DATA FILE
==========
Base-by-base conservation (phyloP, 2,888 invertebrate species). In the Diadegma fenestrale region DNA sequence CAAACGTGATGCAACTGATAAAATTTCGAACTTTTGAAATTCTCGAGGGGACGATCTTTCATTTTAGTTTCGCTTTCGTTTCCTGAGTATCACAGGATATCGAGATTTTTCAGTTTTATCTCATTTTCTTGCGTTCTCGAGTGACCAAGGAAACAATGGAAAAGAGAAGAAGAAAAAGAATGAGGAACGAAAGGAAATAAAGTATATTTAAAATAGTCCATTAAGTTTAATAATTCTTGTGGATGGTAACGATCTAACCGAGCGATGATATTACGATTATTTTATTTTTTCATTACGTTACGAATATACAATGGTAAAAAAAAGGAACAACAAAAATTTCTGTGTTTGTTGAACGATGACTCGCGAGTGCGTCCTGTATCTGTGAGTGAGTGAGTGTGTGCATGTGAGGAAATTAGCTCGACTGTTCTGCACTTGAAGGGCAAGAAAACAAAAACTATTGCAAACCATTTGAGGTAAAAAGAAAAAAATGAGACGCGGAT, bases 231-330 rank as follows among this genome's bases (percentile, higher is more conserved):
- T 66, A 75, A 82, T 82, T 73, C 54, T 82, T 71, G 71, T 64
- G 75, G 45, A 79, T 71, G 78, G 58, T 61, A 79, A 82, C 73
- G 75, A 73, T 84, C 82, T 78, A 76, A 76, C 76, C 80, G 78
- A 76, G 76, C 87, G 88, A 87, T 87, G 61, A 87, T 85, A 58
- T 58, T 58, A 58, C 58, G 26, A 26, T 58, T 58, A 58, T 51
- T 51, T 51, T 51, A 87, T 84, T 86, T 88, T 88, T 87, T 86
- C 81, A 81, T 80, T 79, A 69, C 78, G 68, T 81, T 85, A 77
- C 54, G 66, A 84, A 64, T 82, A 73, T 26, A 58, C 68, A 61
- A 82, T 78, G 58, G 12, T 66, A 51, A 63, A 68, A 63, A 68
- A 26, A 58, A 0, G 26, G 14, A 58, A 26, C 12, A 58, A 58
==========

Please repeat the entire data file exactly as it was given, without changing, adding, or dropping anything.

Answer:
Base-by-base conservation (phyloP, 2,888 invertebrate species). In the Diadegma fenestrale region DNA sequence CAAACGTGATGCAACTGATAAAATTTCGAACTTTTGAAATTCTCGAGGGGACGATCTTTCATTTTAGTTTCGCTTTCGTTTCCTGAGTATCACAGGATATCGAGATTTTTCAGTTTTATCTCATTTTCTTGCGTTCTCGAGTGACCAAGGAAACAATGGAAAAGAGAAGAAGAAAAAGAATGAGGAACGAAAGGAAATAAAGTATATTTAAAATAGTCCATTAAGTTTAATAATTCTTGTGGATGGTAACGATCTAACCGAGCGATGATATTACGATTATTTTATTTTTTCATTACGTTACGAATATACAATGGTAAAAAAAAGGAACAACAAAAATTTCTGTGTTTGTTGAACGATGACTCGCGAGTGCGTCCTGTATCTGTGAGTGAGTGAGTGTGTGCATGTGAGGAAATTAGCTCGACTGTTCTGCACTTGAAGGGCAAGAAAACAAAAACTATTGCAAACCATTTGAGGTAAAAAGAAAAAAATGAGACGCGGAT, bases 231-330 rank as follows among this genome's bases (percentile, higher is more conserved):
- T 66, A 75, A 82, T 82, T 73, C 54, T 82, T 71, G 71, T 64
- G 75, G 45, A 79, T 71, G 78, G 58, T 61, A 79, A 82, C 73
- G 75, A 73, T 84, C 82, T 78, A 76, A 76, C 76, C 80, G 78
- A 76, G 76, C 87, G 88, A 87, T 87, G 61, A 87, T 85, A 58
- T 58, T 58, A 58, C 58, G 26, A 26, T 58, T 58, A 58, T 51
- T 51, T 51, T 51, A 87, T 84, T 86, T 88, T 88, T 87, T 86
- C 81, A 81, T 80, T 79, A 69, C 78, G 68, T 81, T 85, A 77
- C 54, G 66, A 84, A 64, T 82, A 73, T 26, A 58, C 68, A 61
- A 82, T 78, G 58, G 12, T 66, A 51, A 63, A 68, A 63, A 68
- A 26, A 58, A 0, G 26, G 14, A 58, A 26, C 12, A 58, A 58